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DAGUERRE, Louis: Memorial at the Smithsonian Nat'l Portrait Gallery in Washington, D.C.
located in James M. Goode's Judiciary Square & East Downtown area (click link for more in that area)

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Louis-Jacques-Mandé Daguerre (November 18, 1787 – July 10, 1851) was a French artist and chemist, recognized for his invention of the daguerreotype process of photography. In 1827, Joseph Nicéphore Niépce produced the world's first permanent photograph (known as a Heliograph). Daguerre partnered with Niépce two years later, beginning a four-year cooperation. Niépce died suddenly in 1833. The main reason for the "partnership", as far as Daguerre was concerned, was connected to his already famous dioramas. Niepce was a printer and his process was based on a faster way to produce printing plates. Daguerre thought that the process developed by Niepce could help speed up his diorama creation. Daguerre announced the latest perfection of the Daguerreotype, after years of experimentation, in 1839, with the French Academy of Sciences announcing the process on January 9 of that year. Daguerre's patent was acquired by the French Government, and, on August 19, 1839, the French Government announced the invention was a gift "Free to the World." Source: Wikipedia




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0000001/00424_0000005920 (added ca. 2006)



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0000001/00424_0000005930 (added ca. 2006)



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The French artist Louis Jacques Mandé Daguerre (1787-1851) became interested in the 1820s in trying to capture images photographically. In August 1839 his "Daguerrotype" technique -- fixing an image on a light-sensitive, polished silver plate -- was announced to the public. This was the first photographic process to be used widely in Europe and the United States.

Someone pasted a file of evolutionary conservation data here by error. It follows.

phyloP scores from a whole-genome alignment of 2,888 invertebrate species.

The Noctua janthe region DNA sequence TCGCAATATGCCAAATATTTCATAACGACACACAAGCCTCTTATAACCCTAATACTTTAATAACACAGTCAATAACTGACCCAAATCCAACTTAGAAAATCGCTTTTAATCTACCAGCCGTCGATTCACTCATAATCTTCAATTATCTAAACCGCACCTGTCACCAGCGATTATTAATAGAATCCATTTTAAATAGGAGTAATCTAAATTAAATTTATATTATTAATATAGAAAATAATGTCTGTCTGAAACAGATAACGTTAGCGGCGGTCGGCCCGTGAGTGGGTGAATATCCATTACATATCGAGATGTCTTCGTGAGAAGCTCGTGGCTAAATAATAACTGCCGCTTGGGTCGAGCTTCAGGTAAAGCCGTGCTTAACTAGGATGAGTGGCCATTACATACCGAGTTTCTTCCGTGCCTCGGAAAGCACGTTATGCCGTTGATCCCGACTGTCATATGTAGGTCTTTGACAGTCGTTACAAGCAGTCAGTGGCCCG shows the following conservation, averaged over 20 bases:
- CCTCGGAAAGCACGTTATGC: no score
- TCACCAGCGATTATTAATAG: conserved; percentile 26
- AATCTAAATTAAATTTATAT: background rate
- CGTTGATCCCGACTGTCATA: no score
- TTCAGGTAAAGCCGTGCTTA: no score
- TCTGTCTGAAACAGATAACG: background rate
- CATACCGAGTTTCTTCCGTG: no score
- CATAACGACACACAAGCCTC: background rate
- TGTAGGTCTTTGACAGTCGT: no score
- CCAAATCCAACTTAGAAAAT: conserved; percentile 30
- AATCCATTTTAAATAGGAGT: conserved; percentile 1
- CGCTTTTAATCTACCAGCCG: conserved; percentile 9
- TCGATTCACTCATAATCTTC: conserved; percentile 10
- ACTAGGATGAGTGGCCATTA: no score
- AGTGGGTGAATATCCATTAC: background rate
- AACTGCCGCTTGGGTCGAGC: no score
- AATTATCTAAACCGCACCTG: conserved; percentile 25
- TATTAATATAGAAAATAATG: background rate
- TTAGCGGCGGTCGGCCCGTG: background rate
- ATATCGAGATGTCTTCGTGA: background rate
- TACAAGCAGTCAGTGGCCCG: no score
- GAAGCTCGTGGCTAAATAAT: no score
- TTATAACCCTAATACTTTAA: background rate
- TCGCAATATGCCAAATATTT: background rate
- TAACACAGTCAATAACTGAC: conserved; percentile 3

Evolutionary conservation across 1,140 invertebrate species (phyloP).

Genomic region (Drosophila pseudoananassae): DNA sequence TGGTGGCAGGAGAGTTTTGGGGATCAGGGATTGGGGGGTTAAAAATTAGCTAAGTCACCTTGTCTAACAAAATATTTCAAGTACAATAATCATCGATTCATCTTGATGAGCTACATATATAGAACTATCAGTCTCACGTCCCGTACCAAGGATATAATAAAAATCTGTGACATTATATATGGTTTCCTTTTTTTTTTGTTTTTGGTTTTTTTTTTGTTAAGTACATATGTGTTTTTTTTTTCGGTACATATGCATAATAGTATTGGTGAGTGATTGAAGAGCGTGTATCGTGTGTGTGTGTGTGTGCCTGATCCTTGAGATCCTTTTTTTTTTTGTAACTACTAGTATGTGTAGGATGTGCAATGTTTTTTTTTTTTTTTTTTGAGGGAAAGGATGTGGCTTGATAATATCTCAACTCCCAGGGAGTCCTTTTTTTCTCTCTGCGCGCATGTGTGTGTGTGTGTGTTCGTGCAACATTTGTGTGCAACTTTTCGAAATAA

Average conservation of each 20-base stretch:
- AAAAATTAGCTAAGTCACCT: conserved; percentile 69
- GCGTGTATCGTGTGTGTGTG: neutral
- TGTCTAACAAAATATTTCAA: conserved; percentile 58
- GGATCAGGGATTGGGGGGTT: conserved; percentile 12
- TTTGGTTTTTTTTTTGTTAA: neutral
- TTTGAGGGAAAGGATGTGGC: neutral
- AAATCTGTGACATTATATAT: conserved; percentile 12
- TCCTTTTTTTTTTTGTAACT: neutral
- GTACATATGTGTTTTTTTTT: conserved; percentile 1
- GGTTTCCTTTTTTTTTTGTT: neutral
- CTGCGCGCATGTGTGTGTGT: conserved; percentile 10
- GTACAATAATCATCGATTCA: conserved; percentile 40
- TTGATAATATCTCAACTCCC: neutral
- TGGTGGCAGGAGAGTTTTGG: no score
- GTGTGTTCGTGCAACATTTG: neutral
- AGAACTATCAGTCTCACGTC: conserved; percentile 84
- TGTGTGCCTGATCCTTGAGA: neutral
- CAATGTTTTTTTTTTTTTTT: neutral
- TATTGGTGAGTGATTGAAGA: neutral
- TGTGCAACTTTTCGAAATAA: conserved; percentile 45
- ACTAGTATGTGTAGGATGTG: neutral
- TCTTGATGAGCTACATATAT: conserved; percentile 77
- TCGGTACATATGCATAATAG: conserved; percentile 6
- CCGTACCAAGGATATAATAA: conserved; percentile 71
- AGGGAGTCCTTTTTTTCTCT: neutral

In 1890 the Professional Photographers of America donated this monument to Daguerre, by the American sculptor Jonathon Scott Hartley, to the American people. The bronze figure was cast by the Henry-Bonnard Bronze Company of New York. Placed in the Smithsonian Institutions's National Museum Building (now known as the Arts and Industries building) to celebrate the first half-century of photograpy, the monument was displayed [...] from 1897 to 1969.

The rededication of the Daguerre Monument [...]

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0000001/00424_0000005970 (added ca. 2006)


To commemorate the half centruy in photography 1839 - 1889. Erected by the photographers association of America Aug. 1890

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0000001/00424_0000005980 (added ca. 2006)


Photography, the electric telegraph, and the steam engine are the three great discoveries of the age. No five centuries in human progress can show such strides as these.

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0000001/00424_0000005990 (added ca. 2006)

More Info
See
James M. Goode's
'Washington Sculpture' (hardcover p 259 Item #6.24; Judiciary Square & East Downtown area)

Related subjects: History, Science; Writers, Scholars, Inventors, Educators, Artists
Location: F & 7th Sts. NW Washington, D.C.
See Judiciary Square & East Downtown area in James Goode's Washington Sculpture
Nearest Metro: Gallery Place - Chinatown (Red - Yellow - Green) (click station name for all sculptures nearby)
Smithsonian American Art Museum's Art Inventories Catalog: Control number 75003593 (dcMem ID #424 )

Links & other sources
'Who is That Man Anyway?' on Daguerre
Wikipedia article on Daguerre
Daguerreian Society website

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